He was born in Westcliff-on-Sea in Essex before his family moved to Cheltenham, where he picked potatoes alongside Italian prisoners of war, and later Islington. He had a brother Jack and sister Sheila.
He met Suzanna in 1980 through friends who rode tandem bicycles and the couple married two years later.
Their children Sam and Natasha are now in their 30s.
The family eventually set up home in West Kensington.
Mr Harris was an enthusiastic postcard collector, including Edwardian photos and edited the newsletter for the West London Postcard Club.
“It was very funny, very witty,” said Mrs Harris. “He used to be a good speaker.”
And he enjoyed adding to his collection when the couple were out: “He would scurry off and find a postcard shop and say ‘I’ve been a little bit naughty’” as he added to his collection.
And he was a familiar face at Portobello Road market where he had an antiques stall on Saturdays for around 20 years.
“He enjoyed that enormously and enjoyed it when people haggled. He was quite knowledgeable about glass and china and enjoyed researching items,” said Mrs Harris..
As he got older “He would very much enjoy browsing through his postcard collection and finding them online and he had a wealth of information. People from the postcard club have been saying how much they enjoyed his talks and his company generally,” said Mrs Harris.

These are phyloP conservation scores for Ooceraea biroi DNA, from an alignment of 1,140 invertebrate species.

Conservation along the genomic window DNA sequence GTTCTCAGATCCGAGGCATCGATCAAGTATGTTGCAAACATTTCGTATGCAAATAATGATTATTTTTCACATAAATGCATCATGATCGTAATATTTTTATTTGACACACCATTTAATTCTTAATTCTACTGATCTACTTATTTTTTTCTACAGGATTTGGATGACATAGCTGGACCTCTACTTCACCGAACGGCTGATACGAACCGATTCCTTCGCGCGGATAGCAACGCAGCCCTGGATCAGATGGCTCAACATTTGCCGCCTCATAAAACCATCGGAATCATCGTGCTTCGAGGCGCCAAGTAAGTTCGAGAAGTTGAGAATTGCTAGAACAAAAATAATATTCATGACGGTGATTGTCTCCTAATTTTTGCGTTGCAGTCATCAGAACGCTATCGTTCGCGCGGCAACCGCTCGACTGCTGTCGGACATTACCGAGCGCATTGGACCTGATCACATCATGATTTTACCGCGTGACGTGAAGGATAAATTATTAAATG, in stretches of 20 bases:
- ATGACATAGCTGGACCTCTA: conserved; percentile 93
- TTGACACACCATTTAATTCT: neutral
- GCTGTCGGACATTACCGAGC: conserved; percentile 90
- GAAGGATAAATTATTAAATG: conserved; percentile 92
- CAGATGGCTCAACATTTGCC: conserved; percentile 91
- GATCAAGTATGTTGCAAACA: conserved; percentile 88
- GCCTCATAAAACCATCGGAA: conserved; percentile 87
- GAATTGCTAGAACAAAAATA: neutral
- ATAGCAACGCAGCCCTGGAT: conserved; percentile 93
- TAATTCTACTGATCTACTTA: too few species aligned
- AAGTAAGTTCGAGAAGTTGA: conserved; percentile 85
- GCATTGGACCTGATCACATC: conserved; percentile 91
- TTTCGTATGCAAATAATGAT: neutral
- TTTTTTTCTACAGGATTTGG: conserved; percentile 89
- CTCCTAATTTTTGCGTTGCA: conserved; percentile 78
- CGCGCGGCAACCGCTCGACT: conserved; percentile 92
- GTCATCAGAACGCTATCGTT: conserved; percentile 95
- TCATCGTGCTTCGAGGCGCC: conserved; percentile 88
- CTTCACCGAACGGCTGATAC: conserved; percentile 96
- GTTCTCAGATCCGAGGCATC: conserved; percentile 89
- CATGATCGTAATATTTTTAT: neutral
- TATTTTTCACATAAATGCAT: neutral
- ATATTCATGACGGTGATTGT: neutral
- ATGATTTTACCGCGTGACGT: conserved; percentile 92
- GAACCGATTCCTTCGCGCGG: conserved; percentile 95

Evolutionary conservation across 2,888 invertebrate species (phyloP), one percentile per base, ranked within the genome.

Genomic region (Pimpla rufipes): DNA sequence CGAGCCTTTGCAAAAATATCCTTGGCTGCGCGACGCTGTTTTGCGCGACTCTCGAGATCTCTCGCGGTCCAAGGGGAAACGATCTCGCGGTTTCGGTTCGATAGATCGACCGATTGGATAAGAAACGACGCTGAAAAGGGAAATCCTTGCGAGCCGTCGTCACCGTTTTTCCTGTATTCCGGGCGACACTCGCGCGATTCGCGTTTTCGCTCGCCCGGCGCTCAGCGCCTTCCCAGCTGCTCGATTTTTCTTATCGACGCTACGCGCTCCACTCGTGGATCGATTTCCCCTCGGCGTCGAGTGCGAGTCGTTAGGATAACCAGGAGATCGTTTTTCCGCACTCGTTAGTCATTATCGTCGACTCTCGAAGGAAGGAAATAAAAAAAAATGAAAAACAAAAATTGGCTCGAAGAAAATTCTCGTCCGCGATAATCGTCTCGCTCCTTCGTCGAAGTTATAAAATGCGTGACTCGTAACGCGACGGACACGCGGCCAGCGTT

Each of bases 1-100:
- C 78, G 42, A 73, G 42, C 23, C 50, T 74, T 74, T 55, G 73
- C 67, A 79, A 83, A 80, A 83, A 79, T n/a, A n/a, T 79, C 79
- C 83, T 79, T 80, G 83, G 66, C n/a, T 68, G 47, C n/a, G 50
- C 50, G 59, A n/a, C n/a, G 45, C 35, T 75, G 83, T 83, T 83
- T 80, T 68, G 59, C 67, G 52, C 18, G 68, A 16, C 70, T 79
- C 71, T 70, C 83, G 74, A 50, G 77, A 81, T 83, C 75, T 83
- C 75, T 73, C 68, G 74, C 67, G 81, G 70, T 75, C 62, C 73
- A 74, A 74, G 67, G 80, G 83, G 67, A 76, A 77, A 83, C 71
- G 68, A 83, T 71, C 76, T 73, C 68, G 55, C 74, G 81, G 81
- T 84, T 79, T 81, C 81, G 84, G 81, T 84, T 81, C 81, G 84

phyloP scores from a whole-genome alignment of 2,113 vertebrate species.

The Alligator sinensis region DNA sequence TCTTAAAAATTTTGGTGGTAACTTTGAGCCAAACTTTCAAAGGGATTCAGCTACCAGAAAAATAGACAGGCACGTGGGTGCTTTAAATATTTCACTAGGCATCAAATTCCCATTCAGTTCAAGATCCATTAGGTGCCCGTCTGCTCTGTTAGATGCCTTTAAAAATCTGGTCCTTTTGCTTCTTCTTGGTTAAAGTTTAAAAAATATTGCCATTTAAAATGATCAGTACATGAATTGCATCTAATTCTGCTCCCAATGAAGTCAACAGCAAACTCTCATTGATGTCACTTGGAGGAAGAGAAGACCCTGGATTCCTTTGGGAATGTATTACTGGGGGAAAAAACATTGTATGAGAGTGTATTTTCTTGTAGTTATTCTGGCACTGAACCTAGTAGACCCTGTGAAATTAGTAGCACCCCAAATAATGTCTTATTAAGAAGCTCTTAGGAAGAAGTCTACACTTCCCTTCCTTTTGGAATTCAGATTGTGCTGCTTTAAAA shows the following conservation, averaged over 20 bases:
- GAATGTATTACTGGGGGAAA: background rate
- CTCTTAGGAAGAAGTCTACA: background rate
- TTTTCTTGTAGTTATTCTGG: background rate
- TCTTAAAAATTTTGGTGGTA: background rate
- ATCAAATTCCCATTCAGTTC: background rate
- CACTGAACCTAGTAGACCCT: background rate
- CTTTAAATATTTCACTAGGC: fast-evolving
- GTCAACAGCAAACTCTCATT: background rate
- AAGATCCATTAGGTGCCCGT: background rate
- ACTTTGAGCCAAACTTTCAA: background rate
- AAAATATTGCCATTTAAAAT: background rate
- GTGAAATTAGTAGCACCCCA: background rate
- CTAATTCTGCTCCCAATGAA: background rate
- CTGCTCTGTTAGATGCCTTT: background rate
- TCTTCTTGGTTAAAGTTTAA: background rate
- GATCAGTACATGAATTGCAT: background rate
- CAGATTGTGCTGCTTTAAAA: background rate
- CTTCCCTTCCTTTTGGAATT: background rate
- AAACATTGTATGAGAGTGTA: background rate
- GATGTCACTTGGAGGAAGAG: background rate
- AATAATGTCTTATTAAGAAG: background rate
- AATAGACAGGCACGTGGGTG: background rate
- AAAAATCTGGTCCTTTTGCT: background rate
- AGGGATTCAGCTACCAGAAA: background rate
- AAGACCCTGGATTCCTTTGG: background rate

“He was gentle, he enjoyed reading and talking about books. He was a gentleman. He was a good companion always.”
Mr Harris had a good bass singing voice and entertained people at his wife’s university reunion at Trinity College Dublin where was invited to join in singing grace. He also sang a sea shanty Tom Bowling’s Gone Aloft.
He had a Jewish burial on Tuesday (April 28) at Bushey which was arranged by the rabbi at Charing Cross Hospital and family members.
Mrs Harris was unable to attend because of health and travel reasons and said friends had supported her and her children by saying they would be there in spirit, even if they could not attend because of the pandemic.